Bringing More Discussions About Mental Health into the Workplace

Posted by Ralph H. Kilmann

Bringing More Discussions About Mental Health into the Workplace

Ralph H. Kilmann, co-author of the Thomas-Kilmann Instrument (TKI)

In most organizations, there usually is a silent, rarely discussed set of CULTURAL NORMS (also called “rules of the road” or, more simply, “how we do things around here”). These actual norms of behavior can significantly discourage members from discussing their mental health challenges with their colleagues, including anything having to do with their anxieties, fears, doubts, traumas, nightmares, illnesses, addictions, etc. that interfere with their sleep, concentration, well-being, and happiness.

Mental Health Discussions

Some of the ACTUAL cultural norms that support the silent taboo about what should not be shared in the workplace include: Be careful what personal information you share with other members, since they may use that information against you; don’t talk about what makes you anxious, since no one really wants to know; if you’re seeing a therapist, counselor, coach, or other kind of mental health professional, keep it to yourself, so you don’t appear to be crazy or mentally ill to your colleagues at work; certainly, don’t let your boss know that you have doubts, fears, or anxieties about the work or your future in the organization, since that might affect your next work assignments and your upcoming performance appraisal.

Obviously, if such ACTUAL culture norms are truly present in an organization, department, or work group, it is unlikely that people will share their inner dynamics and personal challenges with one another, which will make it more difficult to fully engage the membership and also provide a setting where people can learn more about themselves and thereby contribute all their amazing passion, wisdom, and talent to help the organization achieve long-term success.

As such, senior management (or at least the manager of any particular department or work group) must begin the conversation by encouraging members to share their experience of the ACTUAL CULTURAL NORMS that are rarely written down or discussed out loud, but clearly affect everyone’s behavior. But when the managers give their members the invitation (in a safe setting for an open and candid discussion) to list the ACTUAL cultural norms that are currently discouraging the full involvement of members in the workplace, there is usually a lot of similarity (and laughter) when those previously unspoken norms are brought out into the open for everyone to see. Indeed, if the managers begin the sharing process, they then set the best example for their direct reports — which makes it much easier for everyone to contribute to that atypical discussion.

Then, the managers ask their members to list the DESIRED cultural norms that would result in bringing more of every person’s self and passion into the workplace, which typically results in a list that’s 180 degrees different from the first list of actual norms.

In particular, here are some of the DESIRED cultural norms that are often suggested: Take the chance of sharing who you really are, what concerns you, what life is really like for you, including any mental health challenges that you have experienced in coping with our increasingly challenging and chaotic times; encourage your colleagues to share more about themselves, so you can get to know them better, which will improve how you then work together to achieve the group’s objectives; when members share personal information about themselves, treat such information as personal and confidential, with all the respect and admiration that is deserved from such personal disclosures in the workplace; share what approaches you have used to address your mental health challenges, which have anything to do with fears, anxieties, doubts, stresses, disappointments, and traumas that have affected your life and how you conduct yourself in the workplace.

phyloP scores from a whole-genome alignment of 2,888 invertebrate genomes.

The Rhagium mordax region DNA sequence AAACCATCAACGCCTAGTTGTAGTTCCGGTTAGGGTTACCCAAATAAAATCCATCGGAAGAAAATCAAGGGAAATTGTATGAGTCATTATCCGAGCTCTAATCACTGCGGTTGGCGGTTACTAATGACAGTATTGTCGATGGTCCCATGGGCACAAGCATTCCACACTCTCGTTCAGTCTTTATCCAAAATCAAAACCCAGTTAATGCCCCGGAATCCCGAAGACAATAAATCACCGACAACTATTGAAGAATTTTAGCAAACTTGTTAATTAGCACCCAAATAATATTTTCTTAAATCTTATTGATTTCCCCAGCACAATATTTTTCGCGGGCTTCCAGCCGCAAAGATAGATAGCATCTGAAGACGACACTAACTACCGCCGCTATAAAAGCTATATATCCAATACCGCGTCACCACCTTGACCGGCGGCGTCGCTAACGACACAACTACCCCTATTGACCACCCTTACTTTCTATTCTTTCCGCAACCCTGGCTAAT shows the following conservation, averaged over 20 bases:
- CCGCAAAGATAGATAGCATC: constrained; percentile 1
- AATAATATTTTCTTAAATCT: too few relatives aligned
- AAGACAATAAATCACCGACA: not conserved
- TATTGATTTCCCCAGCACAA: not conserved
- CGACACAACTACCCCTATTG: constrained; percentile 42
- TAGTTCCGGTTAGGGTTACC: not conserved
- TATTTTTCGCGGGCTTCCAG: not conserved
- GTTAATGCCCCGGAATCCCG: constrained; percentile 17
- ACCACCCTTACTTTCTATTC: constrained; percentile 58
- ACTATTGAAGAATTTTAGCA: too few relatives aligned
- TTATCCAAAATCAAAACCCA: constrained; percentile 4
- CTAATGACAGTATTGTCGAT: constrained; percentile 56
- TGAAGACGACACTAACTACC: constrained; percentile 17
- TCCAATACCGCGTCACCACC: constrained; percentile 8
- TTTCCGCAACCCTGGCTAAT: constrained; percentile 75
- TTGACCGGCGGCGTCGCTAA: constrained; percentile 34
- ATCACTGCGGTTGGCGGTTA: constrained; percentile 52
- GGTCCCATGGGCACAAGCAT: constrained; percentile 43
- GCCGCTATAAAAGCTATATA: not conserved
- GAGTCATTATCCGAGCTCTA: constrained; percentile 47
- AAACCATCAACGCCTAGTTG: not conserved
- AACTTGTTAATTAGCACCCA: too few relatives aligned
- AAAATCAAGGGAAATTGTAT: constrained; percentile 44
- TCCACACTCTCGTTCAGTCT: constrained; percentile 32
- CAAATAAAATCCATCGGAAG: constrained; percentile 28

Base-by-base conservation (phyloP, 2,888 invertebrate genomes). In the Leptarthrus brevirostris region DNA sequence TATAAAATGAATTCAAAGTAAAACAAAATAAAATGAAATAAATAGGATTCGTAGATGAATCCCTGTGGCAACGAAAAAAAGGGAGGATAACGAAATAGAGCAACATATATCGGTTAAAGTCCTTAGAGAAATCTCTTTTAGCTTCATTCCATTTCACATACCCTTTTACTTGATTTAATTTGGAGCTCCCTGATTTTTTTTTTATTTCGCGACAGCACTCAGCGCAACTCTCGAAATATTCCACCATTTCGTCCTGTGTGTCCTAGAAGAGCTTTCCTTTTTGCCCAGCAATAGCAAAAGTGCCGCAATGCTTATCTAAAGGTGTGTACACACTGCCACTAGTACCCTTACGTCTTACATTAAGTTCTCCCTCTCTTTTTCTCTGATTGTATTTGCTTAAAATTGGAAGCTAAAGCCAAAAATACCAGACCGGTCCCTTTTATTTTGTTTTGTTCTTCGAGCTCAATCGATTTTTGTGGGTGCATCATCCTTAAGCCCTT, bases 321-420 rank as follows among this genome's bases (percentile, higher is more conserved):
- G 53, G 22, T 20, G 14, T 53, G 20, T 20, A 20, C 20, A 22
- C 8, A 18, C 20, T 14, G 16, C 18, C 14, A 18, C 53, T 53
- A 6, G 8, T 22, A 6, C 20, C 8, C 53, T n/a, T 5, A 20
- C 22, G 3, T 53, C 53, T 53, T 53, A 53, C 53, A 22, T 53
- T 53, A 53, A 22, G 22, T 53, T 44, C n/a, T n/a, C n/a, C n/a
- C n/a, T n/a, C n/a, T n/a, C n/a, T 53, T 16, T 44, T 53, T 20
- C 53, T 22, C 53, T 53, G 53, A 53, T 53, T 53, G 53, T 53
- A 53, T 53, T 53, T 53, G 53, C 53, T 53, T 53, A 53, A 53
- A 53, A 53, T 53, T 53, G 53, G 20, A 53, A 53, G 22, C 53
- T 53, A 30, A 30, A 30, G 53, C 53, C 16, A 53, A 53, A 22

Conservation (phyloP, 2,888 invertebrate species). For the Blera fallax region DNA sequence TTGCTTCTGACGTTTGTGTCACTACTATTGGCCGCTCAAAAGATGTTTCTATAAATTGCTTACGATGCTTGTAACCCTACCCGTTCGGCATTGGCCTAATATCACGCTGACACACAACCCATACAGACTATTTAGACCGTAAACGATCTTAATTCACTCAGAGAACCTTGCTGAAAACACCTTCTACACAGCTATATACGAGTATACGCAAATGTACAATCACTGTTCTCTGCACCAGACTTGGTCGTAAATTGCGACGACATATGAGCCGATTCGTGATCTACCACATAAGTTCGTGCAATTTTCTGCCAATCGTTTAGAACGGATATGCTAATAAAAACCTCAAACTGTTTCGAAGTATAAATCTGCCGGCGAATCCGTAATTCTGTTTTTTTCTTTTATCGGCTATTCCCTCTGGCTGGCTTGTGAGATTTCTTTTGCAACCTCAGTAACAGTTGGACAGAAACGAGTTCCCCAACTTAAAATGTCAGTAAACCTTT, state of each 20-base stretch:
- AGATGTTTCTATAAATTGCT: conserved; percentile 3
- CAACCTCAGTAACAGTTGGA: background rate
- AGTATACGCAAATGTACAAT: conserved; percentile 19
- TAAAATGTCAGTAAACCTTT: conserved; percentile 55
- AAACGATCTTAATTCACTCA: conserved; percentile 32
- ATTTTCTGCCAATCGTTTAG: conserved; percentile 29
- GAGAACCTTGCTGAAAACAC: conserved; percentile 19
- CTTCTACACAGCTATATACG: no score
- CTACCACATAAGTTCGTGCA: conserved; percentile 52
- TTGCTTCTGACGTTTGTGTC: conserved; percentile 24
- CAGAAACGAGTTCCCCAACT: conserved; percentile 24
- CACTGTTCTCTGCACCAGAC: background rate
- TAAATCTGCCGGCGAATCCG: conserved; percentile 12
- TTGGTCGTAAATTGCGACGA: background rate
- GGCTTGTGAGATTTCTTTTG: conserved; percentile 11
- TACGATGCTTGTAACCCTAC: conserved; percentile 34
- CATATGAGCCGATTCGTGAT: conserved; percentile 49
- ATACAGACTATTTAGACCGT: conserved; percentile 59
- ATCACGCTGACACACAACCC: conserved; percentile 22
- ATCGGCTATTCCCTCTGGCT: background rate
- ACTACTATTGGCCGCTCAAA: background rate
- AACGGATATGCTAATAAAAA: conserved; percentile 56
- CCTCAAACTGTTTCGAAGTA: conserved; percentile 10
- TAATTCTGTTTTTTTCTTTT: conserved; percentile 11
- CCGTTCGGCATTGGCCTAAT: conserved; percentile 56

The difference between the ACTUAL and the DESIRED cultural norms produce CULTURE-GAPS. It is these identified GAPS that must now be closed in order to create a culture in the workplace that is more likely to respect the whole person, which then allows each member to bring all of themselves into the organization’s mission. The managers and the members then proceed to discuss how to CLOSE those CULTURE GAPS, which is made so much easier just by holding those open conversations among the members in the workplace.

Once the culture begins to shift so that members now feel comfortable in sharing with their colleagues more about their own personal challenges, the conversation easily changes. It then is no longer taboo to talk about meditation, therapy, recovery, and any other mind/body/spirit modalities for uncovering any human dynamics that allow members to further bond, get to know one another at a deeper level, which then creates a situation where everyone is more involved, committed, cooperative, and compassionate at work… day in and day out.


Kilmann Diagnostics offers a series of eleven recorded online courses and nine assessment tools on the four timeless topics: conflict management, change management, consciousness, and transformation. By taking these courses and passing the Final Exams, you can earn your Certification in Conflict and Change Management with the Thomas-Kilmann Instrument (TKI). For the most up-to-date and comprehensive discussion of Dr. Kilmann’s theories and methods, see his 2021 Legacy Book: Creating a Quantum Organization: The Whys & Hows of Implementing Eight Tracks for Long-term success.